Allowing whatever less depressing thought that wanted to take over in, he drifted back to Melody and the panic that had set in the night she had called him a few weeks later. Had it been him who had thrown up in her car, he would never have made that call. No way. No how. They should’ve given her a courage award for that one. It still surprised him that they had ended up with A.J., Eve and the gang on that date too. No matter how hard he tried, he couldn’t quite get all of the pieces of that puzzle to line up in his head.
Eve was as nice as she had always been to him, and the others were pleasant enough although he really didn’t know them well enough to know if that’s how they always were or if there was something else going on. It was only A.J. who hadn’t seemed all that happy about Blaine’s presence. Okay, at the amusement park, Blaine could understand the animosity now. Eve had apologized about it the next Monday. But how long could a guy hold a grudge against an innocent bystander? Apparently, with A.J., a long time.
No, it was plenty clear that A.J. Knight had a chip on his shoulder, and Blaine had dealt with enough chips in his time to know you can either knock them off or steer clear. He was sincerely glad that steering clear was the easiest fork in that road. As he turned into the little driveway, he prayed that the light blue flashes of light through the open front window meant his mother had already passed out on the couch.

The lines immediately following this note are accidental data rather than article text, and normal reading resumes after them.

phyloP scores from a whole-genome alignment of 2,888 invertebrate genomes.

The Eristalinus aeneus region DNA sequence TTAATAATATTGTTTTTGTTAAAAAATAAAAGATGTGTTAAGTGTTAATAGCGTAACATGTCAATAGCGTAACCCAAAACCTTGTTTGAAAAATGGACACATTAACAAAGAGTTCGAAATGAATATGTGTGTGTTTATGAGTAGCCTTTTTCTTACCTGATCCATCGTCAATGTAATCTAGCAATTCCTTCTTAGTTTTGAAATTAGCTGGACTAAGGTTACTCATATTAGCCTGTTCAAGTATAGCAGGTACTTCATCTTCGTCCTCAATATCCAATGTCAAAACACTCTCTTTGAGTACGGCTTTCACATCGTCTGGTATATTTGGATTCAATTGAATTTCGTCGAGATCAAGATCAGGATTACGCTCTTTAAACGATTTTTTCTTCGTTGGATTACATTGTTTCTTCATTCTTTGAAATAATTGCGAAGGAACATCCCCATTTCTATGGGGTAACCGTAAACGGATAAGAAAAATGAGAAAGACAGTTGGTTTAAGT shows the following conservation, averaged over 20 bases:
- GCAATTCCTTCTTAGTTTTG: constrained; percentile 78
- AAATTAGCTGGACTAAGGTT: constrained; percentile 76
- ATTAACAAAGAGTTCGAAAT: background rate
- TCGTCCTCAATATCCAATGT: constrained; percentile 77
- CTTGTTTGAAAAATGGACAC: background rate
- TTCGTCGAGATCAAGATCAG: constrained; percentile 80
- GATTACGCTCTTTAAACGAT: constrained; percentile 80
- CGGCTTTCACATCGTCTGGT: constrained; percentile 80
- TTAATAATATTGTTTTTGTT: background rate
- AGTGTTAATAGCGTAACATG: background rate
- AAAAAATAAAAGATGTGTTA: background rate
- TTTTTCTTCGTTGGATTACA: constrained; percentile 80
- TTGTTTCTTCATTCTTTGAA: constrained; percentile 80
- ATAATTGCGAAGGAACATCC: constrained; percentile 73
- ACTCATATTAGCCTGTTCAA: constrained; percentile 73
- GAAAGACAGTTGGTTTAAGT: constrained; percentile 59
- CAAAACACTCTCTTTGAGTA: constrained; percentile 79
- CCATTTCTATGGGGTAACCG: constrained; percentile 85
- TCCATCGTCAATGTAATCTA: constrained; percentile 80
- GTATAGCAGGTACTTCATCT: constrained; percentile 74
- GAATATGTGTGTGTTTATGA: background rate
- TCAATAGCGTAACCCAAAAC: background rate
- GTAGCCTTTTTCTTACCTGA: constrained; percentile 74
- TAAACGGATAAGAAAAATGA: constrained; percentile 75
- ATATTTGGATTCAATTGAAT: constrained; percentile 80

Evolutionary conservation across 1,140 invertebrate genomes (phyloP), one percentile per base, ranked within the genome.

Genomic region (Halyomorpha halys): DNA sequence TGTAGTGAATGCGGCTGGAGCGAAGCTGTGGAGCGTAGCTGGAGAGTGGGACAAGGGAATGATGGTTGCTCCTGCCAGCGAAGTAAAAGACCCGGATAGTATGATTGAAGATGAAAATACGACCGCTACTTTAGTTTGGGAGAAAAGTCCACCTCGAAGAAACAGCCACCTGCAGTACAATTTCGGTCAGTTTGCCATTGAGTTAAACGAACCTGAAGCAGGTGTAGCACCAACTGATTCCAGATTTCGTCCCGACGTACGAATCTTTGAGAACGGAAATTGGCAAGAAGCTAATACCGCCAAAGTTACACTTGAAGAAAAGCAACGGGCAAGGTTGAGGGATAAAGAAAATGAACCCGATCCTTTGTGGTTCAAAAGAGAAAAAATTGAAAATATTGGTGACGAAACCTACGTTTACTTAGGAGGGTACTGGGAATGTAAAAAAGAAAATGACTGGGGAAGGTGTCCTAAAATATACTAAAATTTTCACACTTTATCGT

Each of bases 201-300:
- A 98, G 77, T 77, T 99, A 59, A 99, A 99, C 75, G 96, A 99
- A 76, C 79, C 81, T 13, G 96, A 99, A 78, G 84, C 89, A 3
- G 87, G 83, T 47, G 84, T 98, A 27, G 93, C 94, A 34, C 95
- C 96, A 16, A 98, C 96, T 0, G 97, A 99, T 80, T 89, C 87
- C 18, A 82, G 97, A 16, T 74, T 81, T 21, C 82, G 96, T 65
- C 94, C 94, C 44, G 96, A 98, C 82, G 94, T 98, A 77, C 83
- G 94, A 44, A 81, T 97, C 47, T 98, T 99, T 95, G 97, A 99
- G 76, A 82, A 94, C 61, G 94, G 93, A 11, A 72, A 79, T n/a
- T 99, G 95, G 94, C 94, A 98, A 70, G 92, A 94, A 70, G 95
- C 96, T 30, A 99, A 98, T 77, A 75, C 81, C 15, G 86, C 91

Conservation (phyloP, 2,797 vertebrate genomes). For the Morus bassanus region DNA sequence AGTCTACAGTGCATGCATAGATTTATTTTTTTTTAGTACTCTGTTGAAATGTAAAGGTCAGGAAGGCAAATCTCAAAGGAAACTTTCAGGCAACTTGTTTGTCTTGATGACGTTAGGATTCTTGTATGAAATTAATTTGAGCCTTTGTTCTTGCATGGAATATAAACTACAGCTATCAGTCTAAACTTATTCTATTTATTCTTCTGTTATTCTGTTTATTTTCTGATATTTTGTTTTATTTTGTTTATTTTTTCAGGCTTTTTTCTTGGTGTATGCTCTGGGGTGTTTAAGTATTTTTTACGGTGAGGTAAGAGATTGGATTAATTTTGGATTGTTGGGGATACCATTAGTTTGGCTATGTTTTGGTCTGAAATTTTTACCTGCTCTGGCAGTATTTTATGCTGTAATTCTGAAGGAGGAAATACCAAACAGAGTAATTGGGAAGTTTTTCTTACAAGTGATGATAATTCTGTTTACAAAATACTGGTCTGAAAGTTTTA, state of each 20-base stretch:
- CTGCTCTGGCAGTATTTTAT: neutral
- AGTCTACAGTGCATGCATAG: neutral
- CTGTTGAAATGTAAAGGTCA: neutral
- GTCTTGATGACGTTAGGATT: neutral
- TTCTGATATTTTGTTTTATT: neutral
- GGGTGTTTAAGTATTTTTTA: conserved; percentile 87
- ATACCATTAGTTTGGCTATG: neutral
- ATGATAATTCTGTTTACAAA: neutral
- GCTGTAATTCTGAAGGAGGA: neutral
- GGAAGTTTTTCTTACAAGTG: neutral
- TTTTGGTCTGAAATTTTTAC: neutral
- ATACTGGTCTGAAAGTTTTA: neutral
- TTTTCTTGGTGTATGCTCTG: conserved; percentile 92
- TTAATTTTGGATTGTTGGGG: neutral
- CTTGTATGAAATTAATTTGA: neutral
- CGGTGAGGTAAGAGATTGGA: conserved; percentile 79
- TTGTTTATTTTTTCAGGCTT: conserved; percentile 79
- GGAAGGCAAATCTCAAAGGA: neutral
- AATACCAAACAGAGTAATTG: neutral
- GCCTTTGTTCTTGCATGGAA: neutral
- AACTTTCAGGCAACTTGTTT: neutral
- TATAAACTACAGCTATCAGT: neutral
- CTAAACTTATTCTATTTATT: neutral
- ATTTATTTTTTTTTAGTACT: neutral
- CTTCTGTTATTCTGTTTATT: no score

The blinding light of the refrigerator stung Melody’s overtired eyes. Biology was going to kill her. She rummaged past the mayonnaise and milk and grabbed a yogurt from the back. What she really wanted was chips, but she had sworn on Monday that she was going to start sticking to her diet. Never on the slim side, her freshman 15 had turned into the sophomore 40. That fact wasn’t lost on her consciousness. However, as she filled her glass with stale-tasting water, sympathy for her situation invaded her body, and she grabbed the chips anyway.
She needed something. Something to make it through this night—if not this whole crummy semester. First there was Biology that she hated. She had thought the principles of marketing class would be fun until she figured out on the third class that all the teacher did was talk about guns and deer. And then there was math. How they had talked her into taking math and biology at the same time, she would never know.